Westminster has also helped shape my ideas on employability is through the idea of entrepreneurship. With a number of events hosted on campus, including the Chairman’s Debate on Entrepreneurship, I came to the realisation that a personal enterprise can be a solution to the need for employment following graduation. In recent months, I have been working on a unique concept that I developed, and in light of this I have founded my own business. Therefore, for me, increasing your employability whilst studying at Westminster relies on the willingness and proactivity of students; it is completely an individual experience and securing the opportunities that are made available during your time at Westminster can make all the difference, you just need to seek them out.

As a fellow student what would you recommend other students in the Westminster Business School?

My biggest recommendation would be to take a look around you; the people you’re sat next to in classes, the lecturers who teach you, those who you cross on the Learning Platform, or that you socialise with, are not only your friends but are also your network, and it follows that in business anyone is only as strong as their network. Joining organisations, societies or clubs within the University means that you only expand this, and networking events offer you the chance to meet with the business community and extend this even further. Westminster Business Consultants was a great introduction to this experience for me.

We all know that student life is hard work! How do you manage to balance your studies with all the extra-curricular activities?

Planning and time management are two skills that I’ve definitely had to learn since starting at Westminster Business School. I wouldn’t call myself an inherently organised person, but learning to juggle University, work and a social life have helped me acquire and develop skills in time management. I generally work best under pressure, however cramming is ineffective and generally doesn’t yield my best results, so I had to learn to find a happy medium between these two: something which I believe I’ve found now. Also just learning to prioritise, and review these priorities regularly.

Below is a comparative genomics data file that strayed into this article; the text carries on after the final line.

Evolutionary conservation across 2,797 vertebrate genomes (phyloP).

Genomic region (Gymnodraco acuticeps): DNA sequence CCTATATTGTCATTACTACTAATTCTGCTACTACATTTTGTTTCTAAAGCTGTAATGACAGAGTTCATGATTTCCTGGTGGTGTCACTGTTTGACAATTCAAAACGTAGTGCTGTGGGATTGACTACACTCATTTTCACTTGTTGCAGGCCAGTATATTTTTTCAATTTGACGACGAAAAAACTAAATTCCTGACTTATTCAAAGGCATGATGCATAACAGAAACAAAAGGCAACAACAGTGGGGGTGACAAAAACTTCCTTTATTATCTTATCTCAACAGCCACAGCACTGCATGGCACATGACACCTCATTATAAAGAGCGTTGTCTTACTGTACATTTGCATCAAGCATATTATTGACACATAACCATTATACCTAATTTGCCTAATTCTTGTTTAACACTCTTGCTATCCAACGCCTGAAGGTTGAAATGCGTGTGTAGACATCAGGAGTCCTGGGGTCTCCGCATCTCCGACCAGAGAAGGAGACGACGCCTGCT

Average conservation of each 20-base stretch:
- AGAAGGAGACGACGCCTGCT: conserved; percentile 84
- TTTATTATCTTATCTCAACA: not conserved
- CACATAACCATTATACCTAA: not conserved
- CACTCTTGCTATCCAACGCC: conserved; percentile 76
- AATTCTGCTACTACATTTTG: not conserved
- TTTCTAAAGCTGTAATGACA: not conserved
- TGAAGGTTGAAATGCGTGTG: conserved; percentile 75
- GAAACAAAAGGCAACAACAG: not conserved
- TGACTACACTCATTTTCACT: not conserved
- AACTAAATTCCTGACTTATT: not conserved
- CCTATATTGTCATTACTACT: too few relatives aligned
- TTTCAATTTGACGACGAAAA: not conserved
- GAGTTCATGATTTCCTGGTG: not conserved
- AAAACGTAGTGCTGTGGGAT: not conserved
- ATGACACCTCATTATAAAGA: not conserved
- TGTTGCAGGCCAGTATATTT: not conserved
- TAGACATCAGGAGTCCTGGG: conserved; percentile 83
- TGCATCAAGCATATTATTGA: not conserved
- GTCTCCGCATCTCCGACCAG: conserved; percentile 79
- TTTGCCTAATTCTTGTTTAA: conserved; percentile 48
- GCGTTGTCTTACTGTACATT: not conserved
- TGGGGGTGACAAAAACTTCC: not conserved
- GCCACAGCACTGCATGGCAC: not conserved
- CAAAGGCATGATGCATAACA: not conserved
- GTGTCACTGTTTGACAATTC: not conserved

What keeps you occupied outside of work and studies? 

Outside of work and my studies I love to travel; I spent majority of my down time either travelling, or daydreaming about and planning travels. Recently I spent a month backpacking in South America, where I was fortunate enough to visit Argentina, Bolivia, Peru, Ecuador and Brazil, including Salar de Uyuni, Machu Picchu and Iguassu Falls. I think that travel is the best way to broaden one’s perspective and gain a deeper knowledge of the world and oneself.

Robert-Bolivia

 

 

What is the best piece of advice given to you by a teacher?

The best advice I’ve received since being at Westminster came from my course leader during at the beginning of my first year: you get from University what you put in. This got me thinking what I wanted to get out of University, which in turn informed what I should put in. This set the trajectory of my time at Westminster, as I’ve grasped every extra opportunity the University has offered me, even if this has led to feeling overwhelmed at times.

What does the future hold for you after graduation? What are your plans?

Following graduation I hope to continue travelling. Beyond that I hope to continue developing my own business; I am currently in the process of patenting a new product – which is a unique backpack designed for solo travellers – working with a two friends to develop the idea, as well as going through the initial stages of founding and branding my own company. My plan is to launch this product, along with a whole product range of outdoor clothing and backpacking solutions, by the middle of 2016. Our hope is to secure investment within the next twelve months enabling us to work full-time on this new project by the end of 2016. Westminster has helped me grow my understanding of entrepreneurship and one lesson I have learned is that successful entrepreneurs need to be flexible as well as realistic, even if this means contemplating failure.